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Pompeo lashes out at 'shameful' NPR reporter
Secretary of State Mike Pompeo lashed out at an NPR reporter on Saturday and accused her of lying to him after reports emerged of a heated exchange between the two.
"NPR reporter Mary Louise Kelly lied to me, twice. First, last month, in setting up our interview and, then again yesterday, in agreeing to have our post-interview conversation off the record," Pompeo said in a statement released by the State Department.
"It is shameful that this reporter chose to violate the basic rules of journalism and decency," he continued, calling the incident "another example of how unhinged the media has become in its quest to hurt President Trump and this Administration."
"It is no wonder that the American people distrust many in the media when they so consistently demonstrate their agenda and their absence of integrity," he added.
A representative for NPR did not immediately respond to a request for comment.
The broadside came a day after Kelly offered details about a clash with the secretary of State following the conclusion of his interview, saying Pompeo forcefully asked her if Americans care about Ukraine and if she could locate the former Soviet country on a map.
"He asked, 'Do you think Americans care about Ukraine?' He used the F-word in that sentence and many others," Kelly told "All Things Considered" co-host Ari Shapiro on Friday.
"He asked if I could find Ukraine on a map. I said yes, and he called out for aides to bring us a map of the world with no writing. I pointed to Ukraine. He put the map away," she added. "He said, 'People will hear about this.'"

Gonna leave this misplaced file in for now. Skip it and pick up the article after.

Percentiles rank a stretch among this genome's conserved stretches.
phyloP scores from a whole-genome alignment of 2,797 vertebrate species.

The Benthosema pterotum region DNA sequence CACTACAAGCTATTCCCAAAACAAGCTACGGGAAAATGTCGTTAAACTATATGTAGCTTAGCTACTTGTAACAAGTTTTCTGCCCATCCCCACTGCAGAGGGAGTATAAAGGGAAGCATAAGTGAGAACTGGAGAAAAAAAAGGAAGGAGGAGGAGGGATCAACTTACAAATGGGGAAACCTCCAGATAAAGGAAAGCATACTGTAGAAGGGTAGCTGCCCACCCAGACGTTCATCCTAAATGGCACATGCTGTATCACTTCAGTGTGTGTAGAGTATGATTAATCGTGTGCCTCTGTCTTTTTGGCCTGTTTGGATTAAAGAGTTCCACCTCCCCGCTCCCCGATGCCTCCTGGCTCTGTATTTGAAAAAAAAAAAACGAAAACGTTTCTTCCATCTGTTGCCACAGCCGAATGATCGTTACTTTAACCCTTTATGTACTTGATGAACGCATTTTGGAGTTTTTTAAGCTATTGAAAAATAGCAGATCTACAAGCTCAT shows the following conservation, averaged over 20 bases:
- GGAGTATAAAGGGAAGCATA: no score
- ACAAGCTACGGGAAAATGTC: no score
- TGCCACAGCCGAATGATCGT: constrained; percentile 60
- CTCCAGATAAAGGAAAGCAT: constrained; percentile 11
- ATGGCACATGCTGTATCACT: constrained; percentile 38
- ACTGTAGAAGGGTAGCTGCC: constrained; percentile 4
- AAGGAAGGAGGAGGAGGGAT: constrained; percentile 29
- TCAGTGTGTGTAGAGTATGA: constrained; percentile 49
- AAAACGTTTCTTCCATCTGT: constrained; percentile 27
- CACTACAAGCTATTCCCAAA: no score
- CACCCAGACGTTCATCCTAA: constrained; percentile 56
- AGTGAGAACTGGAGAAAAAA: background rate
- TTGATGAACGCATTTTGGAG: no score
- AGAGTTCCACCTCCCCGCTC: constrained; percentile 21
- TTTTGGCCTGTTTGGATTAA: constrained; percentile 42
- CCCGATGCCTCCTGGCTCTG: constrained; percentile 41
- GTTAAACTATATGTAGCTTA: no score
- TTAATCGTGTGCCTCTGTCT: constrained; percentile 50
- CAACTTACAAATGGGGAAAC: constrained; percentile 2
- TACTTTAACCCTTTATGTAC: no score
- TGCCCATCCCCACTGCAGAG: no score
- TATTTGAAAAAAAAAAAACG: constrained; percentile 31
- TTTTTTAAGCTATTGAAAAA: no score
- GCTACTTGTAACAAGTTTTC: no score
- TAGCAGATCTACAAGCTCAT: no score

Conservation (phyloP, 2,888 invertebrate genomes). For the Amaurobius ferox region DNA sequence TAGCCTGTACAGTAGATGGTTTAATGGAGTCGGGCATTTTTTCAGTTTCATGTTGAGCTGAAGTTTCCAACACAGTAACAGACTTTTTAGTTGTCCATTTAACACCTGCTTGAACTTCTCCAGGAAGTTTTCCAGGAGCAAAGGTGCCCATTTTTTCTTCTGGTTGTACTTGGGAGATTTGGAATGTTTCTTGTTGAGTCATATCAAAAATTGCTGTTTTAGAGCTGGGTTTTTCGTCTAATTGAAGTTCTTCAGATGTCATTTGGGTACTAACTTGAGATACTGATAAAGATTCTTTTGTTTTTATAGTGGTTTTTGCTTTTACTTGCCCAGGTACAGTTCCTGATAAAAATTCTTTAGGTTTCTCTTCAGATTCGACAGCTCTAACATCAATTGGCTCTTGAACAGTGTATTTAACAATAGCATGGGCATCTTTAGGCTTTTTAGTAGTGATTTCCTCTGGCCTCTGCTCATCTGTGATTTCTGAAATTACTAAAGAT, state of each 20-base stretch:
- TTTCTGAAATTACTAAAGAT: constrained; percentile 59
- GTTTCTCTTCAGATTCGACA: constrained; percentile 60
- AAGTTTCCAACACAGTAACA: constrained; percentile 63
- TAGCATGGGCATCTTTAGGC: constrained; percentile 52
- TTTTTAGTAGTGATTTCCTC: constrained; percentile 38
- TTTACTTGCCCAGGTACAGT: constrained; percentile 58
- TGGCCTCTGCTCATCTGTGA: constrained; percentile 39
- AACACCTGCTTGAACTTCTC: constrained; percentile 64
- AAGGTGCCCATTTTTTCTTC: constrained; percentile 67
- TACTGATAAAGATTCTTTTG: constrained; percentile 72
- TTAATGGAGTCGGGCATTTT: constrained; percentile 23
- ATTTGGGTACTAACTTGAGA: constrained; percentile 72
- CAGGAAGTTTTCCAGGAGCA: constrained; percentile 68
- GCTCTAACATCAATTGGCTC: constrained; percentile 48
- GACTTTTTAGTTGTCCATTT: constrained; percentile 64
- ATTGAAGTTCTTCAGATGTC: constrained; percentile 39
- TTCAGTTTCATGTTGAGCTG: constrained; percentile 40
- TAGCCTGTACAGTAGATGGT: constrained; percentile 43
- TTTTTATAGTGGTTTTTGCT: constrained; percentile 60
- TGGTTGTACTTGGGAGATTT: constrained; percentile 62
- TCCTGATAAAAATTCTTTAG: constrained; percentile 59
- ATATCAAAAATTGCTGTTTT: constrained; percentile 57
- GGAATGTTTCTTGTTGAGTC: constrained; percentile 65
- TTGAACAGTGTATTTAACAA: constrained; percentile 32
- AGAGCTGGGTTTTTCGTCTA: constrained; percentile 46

In recounting the incident, Kelly said she had confirmed with Kelly's staff the night before the interview that she would be asking about Ukraine. She also told Shapiro that when she was called back to Pompeo after the interview for the private tongue-lashing, she told his office she would be relaying on air what had happened.
In his statement on Saturday, Pompeo did not deny using the language mentioned by Kelly. His statement ended by stating, "It is worth noting that Bangladesh is NOT Ukraine," though it was unclear exactly what the comment was in reference to.
In Kelly's account, Pompeo aides brought an unmarked map at his request and she pointed out where Ukraine was on it.
NPR Senior Vice President of News defended Kelly, saying in a statement that "Mary Louise Kelly has always conducted herself with the utmost integrity, and we stand behind this report."
Pompeo has come under scrutiny after Democrats accused him of failing to protect former U.S. Ambassador to Ukraine Marie Yovanovitch from a smear campaign led by Rudy Giuliani, President Trump's personal attorney. He has also been implicated in Trump's effort to pressure Ukraine to investigate his political rivals, which is at the heart of the Senate's impeachment trial.
The secretary of State maintained during the interview with Kelly, after he was asked about Yovanovitch, that he had "agreed to come on your show today to talk about Iran." Kelly responded by saying that she had "confirmed with your staff ... that I would talk about Iran and Ukraine."
Pompeo insisted in the interview that the administration's Ukraine policy is run exclusively through his department and that he has put the interests of all State Department employees first.
"The Ukraine policy has been run from the Department of State for the entire time that I have been here," Pompeo responded. "I've been clear about that, I know exactly what we were doing, I know precisely what the direction our State Department gave to our officials around the world about how to manage our Ukraine policy.
"I have defended every State Department official. We've built a great team," he added.